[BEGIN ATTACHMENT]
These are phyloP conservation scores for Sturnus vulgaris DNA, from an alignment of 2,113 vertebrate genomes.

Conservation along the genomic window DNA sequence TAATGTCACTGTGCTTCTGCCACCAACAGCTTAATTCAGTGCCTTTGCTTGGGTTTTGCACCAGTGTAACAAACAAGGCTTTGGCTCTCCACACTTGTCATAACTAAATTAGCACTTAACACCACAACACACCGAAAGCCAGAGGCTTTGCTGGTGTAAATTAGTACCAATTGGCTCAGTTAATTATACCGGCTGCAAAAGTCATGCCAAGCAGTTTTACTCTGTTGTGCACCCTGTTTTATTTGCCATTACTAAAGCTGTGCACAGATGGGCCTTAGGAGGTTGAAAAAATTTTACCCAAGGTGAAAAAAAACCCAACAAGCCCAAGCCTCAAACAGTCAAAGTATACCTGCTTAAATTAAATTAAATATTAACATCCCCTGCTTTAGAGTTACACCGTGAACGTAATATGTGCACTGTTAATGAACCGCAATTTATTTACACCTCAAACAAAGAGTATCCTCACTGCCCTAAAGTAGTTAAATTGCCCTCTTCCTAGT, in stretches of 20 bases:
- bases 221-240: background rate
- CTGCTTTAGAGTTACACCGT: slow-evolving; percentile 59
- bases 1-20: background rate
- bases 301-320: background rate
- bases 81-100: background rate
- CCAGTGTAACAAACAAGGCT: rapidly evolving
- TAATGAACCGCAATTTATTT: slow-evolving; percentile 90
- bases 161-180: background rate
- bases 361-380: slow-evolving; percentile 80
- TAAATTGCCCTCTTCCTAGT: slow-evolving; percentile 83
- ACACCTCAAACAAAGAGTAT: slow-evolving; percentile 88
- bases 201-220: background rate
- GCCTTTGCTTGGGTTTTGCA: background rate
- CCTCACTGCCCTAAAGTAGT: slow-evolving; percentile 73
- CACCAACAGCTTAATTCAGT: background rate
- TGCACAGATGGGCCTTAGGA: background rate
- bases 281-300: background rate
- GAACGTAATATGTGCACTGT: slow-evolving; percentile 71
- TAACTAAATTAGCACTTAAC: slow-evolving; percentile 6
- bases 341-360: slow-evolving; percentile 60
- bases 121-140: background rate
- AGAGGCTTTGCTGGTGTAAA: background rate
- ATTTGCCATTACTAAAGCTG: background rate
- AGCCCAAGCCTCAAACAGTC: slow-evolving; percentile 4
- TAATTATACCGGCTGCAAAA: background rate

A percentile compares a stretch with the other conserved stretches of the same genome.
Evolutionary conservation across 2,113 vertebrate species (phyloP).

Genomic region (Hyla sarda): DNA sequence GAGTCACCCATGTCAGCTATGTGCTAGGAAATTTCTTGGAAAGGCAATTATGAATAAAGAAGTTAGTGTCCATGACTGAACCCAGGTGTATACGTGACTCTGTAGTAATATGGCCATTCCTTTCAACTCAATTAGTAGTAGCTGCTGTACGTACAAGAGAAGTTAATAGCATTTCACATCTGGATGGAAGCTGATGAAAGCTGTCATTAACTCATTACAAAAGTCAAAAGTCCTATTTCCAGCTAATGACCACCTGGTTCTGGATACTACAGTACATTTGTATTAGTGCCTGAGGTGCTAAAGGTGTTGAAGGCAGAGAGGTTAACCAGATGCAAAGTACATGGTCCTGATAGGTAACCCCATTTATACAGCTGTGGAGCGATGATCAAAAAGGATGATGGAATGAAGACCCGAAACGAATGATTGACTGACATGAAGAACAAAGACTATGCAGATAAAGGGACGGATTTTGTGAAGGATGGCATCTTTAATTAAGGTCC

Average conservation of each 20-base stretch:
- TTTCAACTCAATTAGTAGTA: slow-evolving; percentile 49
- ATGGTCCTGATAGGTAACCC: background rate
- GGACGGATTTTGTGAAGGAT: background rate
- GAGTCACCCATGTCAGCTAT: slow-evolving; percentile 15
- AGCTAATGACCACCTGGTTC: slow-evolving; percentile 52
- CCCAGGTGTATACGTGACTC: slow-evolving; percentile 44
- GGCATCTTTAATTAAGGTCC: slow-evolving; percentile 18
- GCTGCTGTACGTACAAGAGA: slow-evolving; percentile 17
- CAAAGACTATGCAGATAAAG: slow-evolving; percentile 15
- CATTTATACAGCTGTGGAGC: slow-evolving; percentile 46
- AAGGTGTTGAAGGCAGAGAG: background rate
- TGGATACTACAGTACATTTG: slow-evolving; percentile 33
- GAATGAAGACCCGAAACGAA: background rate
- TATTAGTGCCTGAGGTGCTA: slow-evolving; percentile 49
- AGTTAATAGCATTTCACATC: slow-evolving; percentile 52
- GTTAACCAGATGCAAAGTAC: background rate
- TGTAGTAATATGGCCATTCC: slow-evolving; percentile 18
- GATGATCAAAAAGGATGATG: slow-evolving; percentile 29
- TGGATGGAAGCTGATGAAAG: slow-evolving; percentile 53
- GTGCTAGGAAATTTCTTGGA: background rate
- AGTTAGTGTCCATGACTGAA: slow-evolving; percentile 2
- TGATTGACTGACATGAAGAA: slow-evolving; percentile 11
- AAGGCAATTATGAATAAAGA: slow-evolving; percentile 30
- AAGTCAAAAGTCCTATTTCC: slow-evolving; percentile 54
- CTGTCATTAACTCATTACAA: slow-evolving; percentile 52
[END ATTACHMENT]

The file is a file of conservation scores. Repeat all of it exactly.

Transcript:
These are phyloP conservation scores for Sturnus vulgaris DNA, from an alignment of 2,113 vertebrate genomes.

Conservation along the genomic window DNA sequence TAATGTCACTGTGCTTCTGCCACCAACAGCTTAATTCAGTGCCTTTGCTTGGGTTTTGCACCAGTGTAACAAACAAGGCTTTGGCTCTCCACACTTGTCATAACTAAATTAGCACTTAACACCACAACACACCGAAAGCCAGAGGCTTTGCTGGTGTAAATTAGTACCAATTGGCTCAGTTAATTATACCGGCTGCAAAAGTCATGCCAAGCAGTTTTACTCTGTTGTGCACCCTGTTTTATTTGCCATTACTAAAGCTGTGCACAGATGGGCCTTAGGAGGTTGAAAAAATTTTACCCAAGGTGAAAAAAAACCCAACAAGCCCAAGCCTCAAACAGTCAAAGTATACCTGCTTAAATTAAATTAAATATTAACATCCCCTGCTTTAGAGTTACACCGTGAACGTAATATGTGCACTGTTAATGAACCGCAATTTATTTACACCTCAAACAAAGAGTATCCTCACTGCCCTAAAGTAGTTAAATTGCCCTCTTCCTAGT, in stretches of 20 bases:
- bases 221-240: background rate
- CTGCTTTAGAGTTACACCGT: slow-evolving; percentile 59
- bases 1-20: background rate
- bases 301-320: background rate
- bases 81-100: background rate
- CCAGTGTAACAAACAAGGCT: rapidly evolving
- TAATGAACCGCAATTTATTT: slow-evolving; percentile 90
- bases 161-180: background rate
- bases 361-380: slow-evolving; percentile 80
- TAAATTGCCCTCTTCCTAGT: slow-evolving; percentile 83
- ACACCTCAAACAAAGAGTAT: slow-evolving; percentile 88
- bases 201-220: background rate
- GCCTTTGCTTGGGTTTTGCA: background rate
- CCTCACTGCCCTAAAGTAGT: slow-evolving; percentile 73
- CACCAACAGCTTAATTCAGT: background rate
- TGCACAGATGGGCCTTAGGA: background rate
- bases 281-300: background rate
- GAACGTAATATGTGCACTGT: slow-evolving; percentile 71
- TAACTAAATTAGCACTTAAC: slow-evolving; percentile 6
- bases 341-360: slow-evolving; percentile 60
- bases 121-140: background rate
- AGAGGCTTTGCTGGTGTAAA: background rate
- ATTTGCCATTACTAAAGCTG: background rate
- AGCCCAAGCCTCAAACAGTC: slow-evolving; percentile 4
- TAATTATACCGGCTGCAAAA: background rate

A percentile compares a stretch with the other conserved stretches of the same genome.
Evolutionary conservation across 2,113 vertebrate species (phyloP).

Genomic region (Hyla sarda): DNA sequence GAGTCACCCATGTCAGCTATGTGCTAGGAAATTTCTTGGAAAGGCAATTATGAATAAAGAAGTTAGTGTCCATGACTGAACCCAGGTGTATACGTGACTCTGTAGTAATATGGCCATTCCTTTCAACTCAATTAGTAGTAGCTGCTGTACGTACAAGAGAAGTTAATAGCATTTCACATCTGGATGGAAGCTGATGAAAGCTGTCATTAACTCATTACAAAAGTCAAAAGTCCTATTTCCAGCTAATGACCACCTGGTTCTGGATACTACAGTACATTTGTATTAGTGCCTGAGGTGCTAAAGGTGTTGAAGGCAGAGAGGTTAACCAGATGCAAAGTACATGGTCCTGATAGGTAACCCCATTTATACAGCTGTGGAGCGATGATCAAAAAGGATGATGGAATGAAGACCCGAAACGAATGATTGACTGACATGAAGAACAAAGACTATGCAGATAAAGGGACGGATTTTGTGAAGGATGGCATCTTTAATTAAGGTCC

Average conservation of each 20-base stretch:
- TTTCAACTCAATTAGTAGTA: slow-evolving; percentile 49
- ATGGTCCTGATAGGTAACCC: background rate
- GGACGGATTTTGTGAAGGAT: background rate
- GAGTCACCCATGTCAGCTAT: slow-evolving; percentile 15
- AGCTAATGACCACCTGGTTC: slow-evolving; percentile 52
- CCCAGGTGTATACGTGACTC: slow-evolving; percentile 44
- GGCATCTTTAATTAAGGTCC: slow-evolving; percentile 18
- GCTGCTGTACGTACAAGAGA: slow-evolving; percentile 17
- CAAAGACTATGCAGATAAAG: slow-evolving; percentile 15
- CATTTATACAGCTGTGGAGC: slow-evolving; percentile 46
- AAGGTGTTGAAGGCAGAGAG: background rate
- TGGATACTACAGTACATTTG: slow-evolving; percentile 33
- GAATGAAGACCCGAAACGAA: background rate
- TATTAGTGCCTGAGGTGCTA: slow-evolving; percentile 49
- AGTTAATAGCATTTCACATC: slow-evolving; percentile 52
- GTTAACCAGATGCAAAGTAC: background rate
- TGTAGTAATATGGCCATTCC: slow-evolving; percentile 18
- GATGATCAAAAAGGATGATG: slow-evolving; percentile 29
- TGGATGGAAGCTGATGAAAG: slow-evolving; percentile 53
- GTGCTAGGAAATTTCTTGGA: background rate
- AGTTAGTGTCCATGACTGAA: slow-evolving; percentile 2
- TGATTGACTGACATGAAGAA: slow-evolving; percentile 11
- AAGGCAATTATGAATAAAGA: slow-evolving; percentile 30
- AAGTCAAAAGTCCTATTTCC: slow-evolving; percentile 54
- CTGTCATTAACTCATTACAA: slow-evolving; percentile 52